Foodie Friday: Lamb Steaks with Pesto Butterbeans

Lamb_pesto_butterbeans(Serves 4)

270g tomatoes on the vine
2 tbsp olive oil
2 tsp dried oregano
1 onion, finely chopped
1 clove garlic, finely chopped
2 x 400g tins butter beans, drained and rinsed
300ml chicken or lamb stock
75ml crème fraîche
2 tbsp lighter green pesto
450g lamb rump steaks
200g spring greens, roughly chopped

1. Preheat the oven to 180C, fan 160C, gas 4. Put the tomatoes on a baking tray and top with 1.5 tbsp of the olive oil and the oregano. Roast for 15 minutes.
2. Heat 1 tbsp of the remaining oil in a pan and cook the onion for 5 minutes; add the garlic for the last minute. Stir in the butter beans, stock, crème fraîche and pesto. Simmer for 5 minutes.
3. Brush the lamb steaks with the remaining oil and season with black pepper. Heat a frying pan over a high heat, add the steaks and cook for 3-4 minutes on each side. Remove the steaks from the pan and allow to rest. Add the spring greens to the pan and stir-fry for 5 minutes.
4. Serve the lamb steaks on top of the pesto butterbeans and spring greens, with the roasted tomatoes on top.

Nuts & Bolts: Continuo

Much of the excitement provided by a performance of baroque music, particularly by a small group of players, is that some of it is unwritten and has to be improvised by players known as the continuo. Anna Picard explains the evolution of their art.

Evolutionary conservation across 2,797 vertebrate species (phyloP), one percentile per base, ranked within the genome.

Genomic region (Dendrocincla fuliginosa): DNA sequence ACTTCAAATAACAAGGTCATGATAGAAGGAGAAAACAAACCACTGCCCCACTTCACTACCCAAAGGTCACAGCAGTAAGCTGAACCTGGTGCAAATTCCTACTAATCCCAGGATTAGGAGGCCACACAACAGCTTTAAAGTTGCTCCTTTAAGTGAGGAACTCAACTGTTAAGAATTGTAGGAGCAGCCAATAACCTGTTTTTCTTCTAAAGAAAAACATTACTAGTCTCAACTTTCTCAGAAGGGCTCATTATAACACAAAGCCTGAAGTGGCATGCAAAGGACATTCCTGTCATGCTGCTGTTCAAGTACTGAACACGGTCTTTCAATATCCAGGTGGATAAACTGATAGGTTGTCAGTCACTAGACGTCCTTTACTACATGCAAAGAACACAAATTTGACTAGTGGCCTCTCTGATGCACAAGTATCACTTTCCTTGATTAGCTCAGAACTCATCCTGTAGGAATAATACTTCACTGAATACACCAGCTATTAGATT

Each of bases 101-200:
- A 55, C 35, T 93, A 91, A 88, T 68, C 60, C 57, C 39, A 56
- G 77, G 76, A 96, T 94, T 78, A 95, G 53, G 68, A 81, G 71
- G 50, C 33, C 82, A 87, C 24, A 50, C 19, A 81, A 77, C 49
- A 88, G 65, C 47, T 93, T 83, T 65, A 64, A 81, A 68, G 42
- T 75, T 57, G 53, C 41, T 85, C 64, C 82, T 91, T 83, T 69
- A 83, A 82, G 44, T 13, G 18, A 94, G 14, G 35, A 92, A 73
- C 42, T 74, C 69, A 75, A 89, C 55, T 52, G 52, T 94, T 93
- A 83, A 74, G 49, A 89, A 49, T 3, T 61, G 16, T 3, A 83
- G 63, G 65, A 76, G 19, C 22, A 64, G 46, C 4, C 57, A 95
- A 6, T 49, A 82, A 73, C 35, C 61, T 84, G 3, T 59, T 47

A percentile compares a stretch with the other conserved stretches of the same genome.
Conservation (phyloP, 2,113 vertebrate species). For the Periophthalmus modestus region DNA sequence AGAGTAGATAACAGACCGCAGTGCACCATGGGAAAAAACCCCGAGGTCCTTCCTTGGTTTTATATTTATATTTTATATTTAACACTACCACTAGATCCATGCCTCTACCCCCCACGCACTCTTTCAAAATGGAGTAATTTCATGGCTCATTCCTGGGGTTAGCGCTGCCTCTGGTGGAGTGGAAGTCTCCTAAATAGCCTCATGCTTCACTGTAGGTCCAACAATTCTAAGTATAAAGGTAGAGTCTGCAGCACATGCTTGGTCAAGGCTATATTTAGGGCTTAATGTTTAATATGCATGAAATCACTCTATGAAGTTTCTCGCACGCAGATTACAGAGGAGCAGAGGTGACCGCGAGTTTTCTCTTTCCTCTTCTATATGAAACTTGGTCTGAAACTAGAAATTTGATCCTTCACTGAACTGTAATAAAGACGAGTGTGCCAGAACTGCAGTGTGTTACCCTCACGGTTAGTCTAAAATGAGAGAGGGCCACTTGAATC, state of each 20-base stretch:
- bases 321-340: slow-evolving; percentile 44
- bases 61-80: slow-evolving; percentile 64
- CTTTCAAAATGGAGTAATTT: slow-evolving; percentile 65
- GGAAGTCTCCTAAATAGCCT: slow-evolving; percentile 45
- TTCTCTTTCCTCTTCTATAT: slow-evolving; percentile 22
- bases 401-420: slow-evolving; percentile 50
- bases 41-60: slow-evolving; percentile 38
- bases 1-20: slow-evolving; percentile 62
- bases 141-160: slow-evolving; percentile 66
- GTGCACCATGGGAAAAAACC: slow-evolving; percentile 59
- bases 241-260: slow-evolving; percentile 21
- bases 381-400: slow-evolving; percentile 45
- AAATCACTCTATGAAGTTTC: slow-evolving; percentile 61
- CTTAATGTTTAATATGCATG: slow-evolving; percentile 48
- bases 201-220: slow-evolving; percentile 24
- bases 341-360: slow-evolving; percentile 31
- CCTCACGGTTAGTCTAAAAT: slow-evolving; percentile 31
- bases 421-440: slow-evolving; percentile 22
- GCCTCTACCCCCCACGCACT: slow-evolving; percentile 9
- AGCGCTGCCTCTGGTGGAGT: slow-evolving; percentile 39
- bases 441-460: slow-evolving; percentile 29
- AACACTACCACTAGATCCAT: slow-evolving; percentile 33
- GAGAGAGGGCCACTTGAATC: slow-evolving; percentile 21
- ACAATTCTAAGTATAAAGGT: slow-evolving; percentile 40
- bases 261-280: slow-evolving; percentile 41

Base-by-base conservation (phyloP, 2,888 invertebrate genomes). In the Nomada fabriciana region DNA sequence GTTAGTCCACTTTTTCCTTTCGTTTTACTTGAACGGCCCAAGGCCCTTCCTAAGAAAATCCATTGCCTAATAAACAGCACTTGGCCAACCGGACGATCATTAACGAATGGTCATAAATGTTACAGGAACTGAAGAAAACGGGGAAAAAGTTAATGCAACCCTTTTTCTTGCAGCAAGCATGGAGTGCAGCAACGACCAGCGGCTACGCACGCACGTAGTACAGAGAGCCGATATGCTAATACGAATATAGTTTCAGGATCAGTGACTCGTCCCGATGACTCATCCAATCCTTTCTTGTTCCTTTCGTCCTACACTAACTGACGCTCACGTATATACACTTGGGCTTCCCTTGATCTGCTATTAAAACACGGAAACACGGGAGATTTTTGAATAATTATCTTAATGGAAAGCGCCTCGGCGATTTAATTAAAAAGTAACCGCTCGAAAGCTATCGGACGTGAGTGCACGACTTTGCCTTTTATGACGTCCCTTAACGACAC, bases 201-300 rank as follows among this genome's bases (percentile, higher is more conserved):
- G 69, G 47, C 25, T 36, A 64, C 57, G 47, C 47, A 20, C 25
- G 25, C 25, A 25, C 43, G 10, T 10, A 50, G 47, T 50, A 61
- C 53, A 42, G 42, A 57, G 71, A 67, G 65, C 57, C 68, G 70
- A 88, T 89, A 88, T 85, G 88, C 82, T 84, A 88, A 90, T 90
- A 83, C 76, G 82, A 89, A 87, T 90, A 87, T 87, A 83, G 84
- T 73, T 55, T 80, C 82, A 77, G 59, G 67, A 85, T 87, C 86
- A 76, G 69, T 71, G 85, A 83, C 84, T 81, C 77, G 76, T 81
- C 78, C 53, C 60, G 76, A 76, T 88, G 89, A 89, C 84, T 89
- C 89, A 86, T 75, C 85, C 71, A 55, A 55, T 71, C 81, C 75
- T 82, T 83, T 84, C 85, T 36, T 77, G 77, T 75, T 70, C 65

The art of continuo playing is the most important and subtle aspect of baroque music. Whether a sonorous theorbo in a Monteverdi motet or a percussive harpsichord in a Bach suite, the manner in which a player shapes his accompaniment from a ‘figured bass’ can make or break a performance. It is a unique form of semi-improvised accompaniment: though the bass line and chordal structure remain the same, no performance is identical. The continuo player takes the basic information from the written bass line and, if supplied, a series of numerical codes giving the barest indication of the required harmonies, and fashions from these an accompaniment to accent and support the melody above. Our closest modern equivalent is the jazz trio, with its scope for improvisation within a standard tune.

Continue reading ‘Nuts & Bolts: Continuo’

Wordless Wednesday: Go fly a kite

Clean Monday. Kites on Pnyx hill near Acropolis, Athens, Greece

Clean Monday. Kites on Pnyx hill near Acropolis, Athens, Greece

Storytime: The Octonauts and the Sea of Shade

seaofshadeYear: 2007
Author: Vicky Wong & Michael C. Murphy
Illustrator: Vicky Wong & Michael C. Murphy

It was a quiet afternoon under the deep green sea when…

Captain Barnacles was writing in his log.
Professor Inkling was enjoying afternoon tea.
Tunip the Vegimal was baking a cake.
Kwazii Kitten was chewing some wool.
Dr Shellington was polishing his clam collection.
Peso Penguin was practising the piano.
Dashi Dog was playing basketball.
Tweak Bunny was… where was Tweak?


The Octonauts rushed down to the Octopod headquarters and found Tweak in a panic!

‘Something awful has happened! I was napping under my favourite tree when the cool shade disappeared!!’

The crew looked around – outside, inside, upside and downside. Shadows everywhere were indeed missing!

Buy to find out more!

Month at a Glance

February 2015